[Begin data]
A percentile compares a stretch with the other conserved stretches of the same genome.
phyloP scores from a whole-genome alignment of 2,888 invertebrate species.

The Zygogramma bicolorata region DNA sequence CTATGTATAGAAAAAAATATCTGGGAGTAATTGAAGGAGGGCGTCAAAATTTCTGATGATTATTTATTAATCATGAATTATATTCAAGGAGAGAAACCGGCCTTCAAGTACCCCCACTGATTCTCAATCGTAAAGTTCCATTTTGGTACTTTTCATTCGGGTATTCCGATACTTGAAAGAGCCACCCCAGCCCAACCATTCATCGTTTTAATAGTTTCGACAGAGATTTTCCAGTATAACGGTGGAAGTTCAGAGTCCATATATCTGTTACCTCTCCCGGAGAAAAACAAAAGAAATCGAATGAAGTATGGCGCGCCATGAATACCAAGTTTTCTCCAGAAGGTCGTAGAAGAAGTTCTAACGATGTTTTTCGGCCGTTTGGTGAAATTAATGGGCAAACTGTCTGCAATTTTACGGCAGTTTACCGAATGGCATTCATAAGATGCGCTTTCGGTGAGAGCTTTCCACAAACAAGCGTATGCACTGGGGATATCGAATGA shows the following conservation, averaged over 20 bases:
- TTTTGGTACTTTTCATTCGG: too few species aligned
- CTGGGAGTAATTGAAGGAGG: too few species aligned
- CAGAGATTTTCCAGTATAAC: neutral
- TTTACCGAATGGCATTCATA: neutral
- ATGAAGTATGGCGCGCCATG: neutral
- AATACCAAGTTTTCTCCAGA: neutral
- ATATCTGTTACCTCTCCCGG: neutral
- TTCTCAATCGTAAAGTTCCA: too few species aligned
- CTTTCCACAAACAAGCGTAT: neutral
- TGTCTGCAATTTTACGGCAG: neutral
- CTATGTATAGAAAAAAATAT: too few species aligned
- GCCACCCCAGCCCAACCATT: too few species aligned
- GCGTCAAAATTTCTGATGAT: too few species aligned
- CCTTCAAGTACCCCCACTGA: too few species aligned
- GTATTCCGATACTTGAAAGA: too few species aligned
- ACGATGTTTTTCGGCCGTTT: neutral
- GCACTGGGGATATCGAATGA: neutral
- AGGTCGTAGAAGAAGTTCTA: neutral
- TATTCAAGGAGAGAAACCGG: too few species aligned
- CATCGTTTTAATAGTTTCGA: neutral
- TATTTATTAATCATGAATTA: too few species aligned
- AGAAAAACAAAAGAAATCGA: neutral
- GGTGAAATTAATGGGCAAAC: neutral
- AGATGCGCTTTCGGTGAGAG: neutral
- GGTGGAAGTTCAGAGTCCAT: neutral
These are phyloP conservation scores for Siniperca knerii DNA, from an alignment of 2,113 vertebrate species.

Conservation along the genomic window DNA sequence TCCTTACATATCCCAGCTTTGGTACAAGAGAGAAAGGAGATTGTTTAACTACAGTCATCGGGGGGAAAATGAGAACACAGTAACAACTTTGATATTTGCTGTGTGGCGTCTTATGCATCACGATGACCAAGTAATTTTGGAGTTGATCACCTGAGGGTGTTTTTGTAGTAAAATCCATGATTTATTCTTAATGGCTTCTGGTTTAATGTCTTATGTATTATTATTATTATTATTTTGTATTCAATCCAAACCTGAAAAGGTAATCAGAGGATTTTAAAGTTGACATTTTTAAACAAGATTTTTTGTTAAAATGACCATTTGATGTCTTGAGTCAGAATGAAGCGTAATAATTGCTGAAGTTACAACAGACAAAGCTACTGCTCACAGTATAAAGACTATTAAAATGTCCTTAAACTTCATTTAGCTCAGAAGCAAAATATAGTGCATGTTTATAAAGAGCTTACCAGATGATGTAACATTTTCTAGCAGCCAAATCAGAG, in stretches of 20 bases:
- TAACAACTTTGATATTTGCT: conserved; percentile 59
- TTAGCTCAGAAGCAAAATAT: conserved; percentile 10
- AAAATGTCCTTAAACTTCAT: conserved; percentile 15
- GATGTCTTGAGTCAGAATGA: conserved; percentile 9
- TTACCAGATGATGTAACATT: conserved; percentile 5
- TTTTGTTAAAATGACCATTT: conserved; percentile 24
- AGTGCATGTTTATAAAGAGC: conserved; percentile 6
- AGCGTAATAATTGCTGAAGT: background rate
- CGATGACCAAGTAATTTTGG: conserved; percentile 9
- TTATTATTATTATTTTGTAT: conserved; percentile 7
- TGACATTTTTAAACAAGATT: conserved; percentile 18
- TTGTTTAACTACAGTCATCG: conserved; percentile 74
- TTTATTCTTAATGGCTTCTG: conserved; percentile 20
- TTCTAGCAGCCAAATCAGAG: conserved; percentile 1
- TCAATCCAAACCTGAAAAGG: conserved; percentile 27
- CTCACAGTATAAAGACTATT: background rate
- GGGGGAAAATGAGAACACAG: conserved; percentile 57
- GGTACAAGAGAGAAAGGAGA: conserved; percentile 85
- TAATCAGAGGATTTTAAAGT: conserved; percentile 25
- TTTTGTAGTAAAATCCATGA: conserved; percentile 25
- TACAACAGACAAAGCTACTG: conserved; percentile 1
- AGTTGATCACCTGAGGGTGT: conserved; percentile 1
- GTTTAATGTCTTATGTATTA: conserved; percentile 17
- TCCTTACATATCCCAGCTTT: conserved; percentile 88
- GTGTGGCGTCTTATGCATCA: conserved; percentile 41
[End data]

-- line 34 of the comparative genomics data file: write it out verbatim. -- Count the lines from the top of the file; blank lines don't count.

- GATGTCTTGAGTCAGAATGA: conserved; percentile 9